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It's not all roses with tubeless technology, here are some of the common pitfalls

You’ve probably heard lots of good things said about tubeless tyres (better puncture protection, comfort, rolling resistance and so on) but have you heard about the downsides? The tyres are a pain to fit, sealant makes a mess everywhere and there are huge compatibility issues, as we explain below.

- Tubeless tyres: With more choices than ever and Mavic entering the field is it time to switch to tubeless?

- Buyer's guide to tubeless tyres — all your options in new technology rubber

Tubeless might just be the best thing since the invention of the pneumatic tyre, or it might be a complete waste of time. The history of bicycle product development is littered with as many rubbish products as significant ones, in our view it's a big step forward (you may beg to differ) but as the technology stands today tubeless is not without its drawbacks - some of them are pretty well known, others less so.

Here then are some of the cons with current tubeless tyre technology.

No more punctures...

Before we get into the downsides, let’s start on a positive. One of the key benefits of a tubeless tyre setup is a greatly reduced risk of puncturing. The liquid sealant is able to seal smaller holes caused by glass, flint or stones and literally plug the hole because it dries very quickly.

When you witness it happening firsthand and are able to continue riding without needed to replace the inner tube is to be convinced this is the future.

...but doesn’t plug all holes

That said, tubeless isn’t invincible and the sealant won’t seal all holes above a certain size, generally about 6mm, because it’s simply overwhelmed by the speed of the air rushing out of the hole. So you might, in rare cases, find yourself with a flat tyre and sealant everywhere. Messy!

genuine-innovations-tubeless-tire-repair-kit

For really big holes that the sealant can’t fix, you have two choices, either whack a tube in or use a tubeless repair kit involving an odd rubber anchovy which you stuff into the hole to seal the tyre. They’re popular with mountain bikers but yet to be embraced by roadies, you can read a review here. So that's something else you need to buy. The price is creeping up.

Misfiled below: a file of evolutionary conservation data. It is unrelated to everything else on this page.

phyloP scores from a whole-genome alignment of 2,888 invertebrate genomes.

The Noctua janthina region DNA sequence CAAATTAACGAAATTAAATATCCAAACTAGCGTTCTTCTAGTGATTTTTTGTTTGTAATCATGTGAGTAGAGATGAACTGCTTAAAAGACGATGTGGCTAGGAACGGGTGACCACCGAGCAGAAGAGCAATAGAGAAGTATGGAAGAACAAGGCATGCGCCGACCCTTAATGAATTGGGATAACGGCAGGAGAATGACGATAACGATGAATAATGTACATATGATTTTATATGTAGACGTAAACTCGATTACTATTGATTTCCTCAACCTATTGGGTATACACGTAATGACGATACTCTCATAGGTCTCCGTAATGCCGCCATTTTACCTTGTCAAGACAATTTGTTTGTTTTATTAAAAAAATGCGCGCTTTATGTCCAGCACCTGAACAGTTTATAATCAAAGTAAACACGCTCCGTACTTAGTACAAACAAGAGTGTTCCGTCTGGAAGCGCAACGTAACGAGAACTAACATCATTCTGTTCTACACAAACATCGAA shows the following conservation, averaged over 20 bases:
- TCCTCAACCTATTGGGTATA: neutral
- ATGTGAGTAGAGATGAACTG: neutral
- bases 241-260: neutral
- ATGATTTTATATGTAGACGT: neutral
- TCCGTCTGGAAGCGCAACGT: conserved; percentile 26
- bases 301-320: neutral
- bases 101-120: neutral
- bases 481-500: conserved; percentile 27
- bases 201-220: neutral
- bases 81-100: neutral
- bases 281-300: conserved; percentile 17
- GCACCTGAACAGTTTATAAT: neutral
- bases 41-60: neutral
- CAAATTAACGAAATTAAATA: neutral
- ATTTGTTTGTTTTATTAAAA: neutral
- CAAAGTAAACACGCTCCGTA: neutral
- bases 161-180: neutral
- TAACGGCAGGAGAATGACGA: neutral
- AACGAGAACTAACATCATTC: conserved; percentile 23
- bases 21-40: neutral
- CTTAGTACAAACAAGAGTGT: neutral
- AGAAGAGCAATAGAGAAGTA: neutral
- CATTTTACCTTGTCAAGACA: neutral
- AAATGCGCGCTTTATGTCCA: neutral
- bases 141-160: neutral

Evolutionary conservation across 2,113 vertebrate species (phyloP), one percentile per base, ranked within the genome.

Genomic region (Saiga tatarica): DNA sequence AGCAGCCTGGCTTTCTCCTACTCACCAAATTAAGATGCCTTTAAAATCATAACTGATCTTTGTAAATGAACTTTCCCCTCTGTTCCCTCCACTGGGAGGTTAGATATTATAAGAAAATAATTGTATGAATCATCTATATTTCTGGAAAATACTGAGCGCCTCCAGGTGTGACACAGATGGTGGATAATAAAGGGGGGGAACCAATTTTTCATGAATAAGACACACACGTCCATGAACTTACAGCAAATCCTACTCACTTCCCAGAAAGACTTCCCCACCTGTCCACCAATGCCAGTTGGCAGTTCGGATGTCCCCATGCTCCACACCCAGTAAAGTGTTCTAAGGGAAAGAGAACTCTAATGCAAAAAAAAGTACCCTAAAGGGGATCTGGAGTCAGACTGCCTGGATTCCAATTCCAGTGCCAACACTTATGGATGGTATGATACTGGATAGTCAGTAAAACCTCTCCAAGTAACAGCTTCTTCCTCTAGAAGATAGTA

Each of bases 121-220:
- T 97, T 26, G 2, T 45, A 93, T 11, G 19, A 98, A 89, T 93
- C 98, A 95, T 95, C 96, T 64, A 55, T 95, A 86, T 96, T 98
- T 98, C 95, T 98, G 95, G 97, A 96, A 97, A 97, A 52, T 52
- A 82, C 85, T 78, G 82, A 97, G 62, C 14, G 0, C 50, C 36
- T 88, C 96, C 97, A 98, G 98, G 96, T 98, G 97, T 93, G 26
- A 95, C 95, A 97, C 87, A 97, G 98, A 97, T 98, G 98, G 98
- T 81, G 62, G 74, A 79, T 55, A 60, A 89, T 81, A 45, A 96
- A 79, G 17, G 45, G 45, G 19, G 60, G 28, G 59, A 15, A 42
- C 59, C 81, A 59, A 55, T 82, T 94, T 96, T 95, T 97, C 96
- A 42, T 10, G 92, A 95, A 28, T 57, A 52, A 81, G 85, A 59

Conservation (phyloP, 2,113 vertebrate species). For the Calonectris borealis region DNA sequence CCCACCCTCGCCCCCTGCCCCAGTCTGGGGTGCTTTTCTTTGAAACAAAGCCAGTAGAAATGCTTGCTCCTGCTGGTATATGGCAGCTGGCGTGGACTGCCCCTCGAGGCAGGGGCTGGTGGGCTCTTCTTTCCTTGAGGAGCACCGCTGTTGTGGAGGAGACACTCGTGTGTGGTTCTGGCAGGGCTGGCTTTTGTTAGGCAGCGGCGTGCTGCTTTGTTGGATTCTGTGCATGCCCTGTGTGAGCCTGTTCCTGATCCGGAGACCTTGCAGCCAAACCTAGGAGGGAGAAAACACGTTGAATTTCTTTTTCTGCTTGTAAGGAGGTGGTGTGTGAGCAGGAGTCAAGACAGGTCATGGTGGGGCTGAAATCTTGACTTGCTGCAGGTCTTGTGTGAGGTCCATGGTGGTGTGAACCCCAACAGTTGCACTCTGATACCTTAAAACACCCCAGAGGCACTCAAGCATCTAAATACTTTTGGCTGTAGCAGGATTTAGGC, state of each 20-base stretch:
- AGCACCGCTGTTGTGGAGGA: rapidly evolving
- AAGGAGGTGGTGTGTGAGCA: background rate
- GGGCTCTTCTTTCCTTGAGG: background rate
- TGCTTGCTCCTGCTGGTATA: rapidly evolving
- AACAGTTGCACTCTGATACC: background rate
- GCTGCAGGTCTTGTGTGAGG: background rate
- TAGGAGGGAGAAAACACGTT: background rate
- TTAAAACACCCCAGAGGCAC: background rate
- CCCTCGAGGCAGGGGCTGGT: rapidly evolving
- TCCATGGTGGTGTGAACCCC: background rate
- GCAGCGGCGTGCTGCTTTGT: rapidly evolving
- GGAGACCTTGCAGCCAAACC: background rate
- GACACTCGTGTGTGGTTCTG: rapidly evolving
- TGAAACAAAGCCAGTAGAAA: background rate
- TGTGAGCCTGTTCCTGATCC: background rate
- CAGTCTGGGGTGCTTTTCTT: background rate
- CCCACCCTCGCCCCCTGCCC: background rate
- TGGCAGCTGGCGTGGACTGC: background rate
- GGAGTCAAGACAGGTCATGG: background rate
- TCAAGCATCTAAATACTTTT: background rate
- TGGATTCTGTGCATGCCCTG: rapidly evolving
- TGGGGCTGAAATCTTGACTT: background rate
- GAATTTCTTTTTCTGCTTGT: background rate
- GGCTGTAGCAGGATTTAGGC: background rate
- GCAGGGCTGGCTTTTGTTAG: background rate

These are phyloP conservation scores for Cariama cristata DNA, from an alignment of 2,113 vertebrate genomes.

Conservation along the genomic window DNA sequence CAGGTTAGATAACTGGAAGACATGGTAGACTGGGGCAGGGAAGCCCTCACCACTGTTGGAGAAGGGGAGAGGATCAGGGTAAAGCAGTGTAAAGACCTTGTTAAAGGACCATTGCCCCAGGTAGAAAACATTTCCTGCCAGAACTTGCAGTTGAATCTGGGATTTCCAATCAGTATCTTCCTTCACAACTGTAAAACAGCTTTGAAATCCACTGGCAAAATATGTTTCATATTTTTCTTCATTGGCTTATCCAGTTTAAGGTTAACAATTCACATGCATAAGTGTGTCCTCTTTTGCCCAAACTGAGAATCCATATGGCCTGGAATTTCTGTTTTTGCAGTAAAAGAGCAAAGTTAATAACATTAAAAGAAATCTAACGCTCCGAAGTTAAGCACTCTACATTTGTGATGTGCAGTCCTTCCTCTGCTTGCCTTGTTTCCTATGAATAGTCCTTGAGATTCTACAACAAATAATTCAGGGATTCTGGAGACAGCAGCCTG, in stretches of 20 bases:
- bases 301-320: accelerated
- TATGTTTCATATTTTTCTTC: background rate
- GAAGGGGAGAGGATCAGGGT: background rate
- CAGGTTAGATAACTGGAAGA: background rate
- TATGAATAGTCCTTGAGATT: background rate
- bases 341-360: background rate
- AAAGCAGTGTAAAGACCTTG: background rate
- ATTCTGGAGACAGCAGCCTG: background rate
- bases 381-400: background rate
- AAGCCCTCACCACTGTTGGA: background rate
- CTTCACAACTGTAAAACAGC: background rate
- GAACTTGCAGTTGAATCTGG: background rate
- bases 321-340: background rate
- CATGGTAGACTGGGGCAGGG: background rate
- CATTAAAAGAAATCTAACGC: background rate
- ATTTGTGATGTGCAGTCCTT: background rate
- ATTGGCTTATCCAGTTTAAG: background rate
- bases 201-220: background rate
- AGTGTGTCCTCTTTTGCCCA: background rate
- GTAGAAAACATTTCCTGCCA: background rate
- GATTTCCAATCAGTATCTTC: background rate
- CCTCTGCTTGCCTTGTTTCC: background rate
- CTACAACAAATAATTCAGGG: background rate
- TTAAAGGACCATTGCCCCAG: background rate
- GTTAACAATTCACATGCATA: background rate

And you still need to carry a spare tube

Yup, it’s advisable to still carry a spare inner tube even though you’ve banished them from your wheels, just in the rare event that the sealant can’t plug a hole.

Slime Pro Pre-filled Lite inner tube crop

Installation issues - the tyre just won't fit

This is the biggest problem with current tubeless tyres. Fitting a regular clincher tyre and inner tube is mostly painless, at worst you might need a few tyre levers, but after that, a small pump will get the tyre inflated onto the rim. It takes about 5 minutes.

How to fit a tubeless tyre — step 10.jpg

Some tubeless tyres, however, can take much more time to get fitted to the rims and involve much cursing. The problem is due to there being no one standard that all rim and tyre manufacturers adhere to, and because you need a very good seal with the tyre bead on the rim, it generally involves a very tight fit. In some cases so tight that you need multiple tyre levers. We've known people to give up, it's that difficult. 

When you've got the tyre onto the rim, it's not all over. Nope, in some cases, you need a tubeless-specific pump, CO2 canister or compressor to deliver the big burst of air needed to pop the tyre up onto the beads.

Still, we could all be glueing tubs to rims still if somebody hadn't invented the clincher tyre...

Compatibility and lack of standards

Much of the problem with tricky tubeless installation comes down to the issue of compatibility between different brand rim and tyres, and a lack of a universal standard.

The issue is the wide variation in the rim and tyre size and the bead stiffness, which not only affects installation but also safety. Keeping the tolerances small is crucial to the success of the system because without an inner tube pushing the tyre bead against the inside of the rim there needs to be a really good fit to ensure the tyre doesn’t blow off the rim.

prime-road-race-alloy-wheelset-decal

And the result is the current situation that sees some tyres being a breeze to fit to some rims, and the complete opposite being the case with another combination of tyre and rim brand.

However, there is hope. It looks like the bike industry has finally put its heads together and working towards updating the key guidelines and standards for rims and tyre design, including tubeless and clincher, to ensure all the issues of compatibility are a thing of the past.

- One step closer to a road tubeless standard? And why this matters to you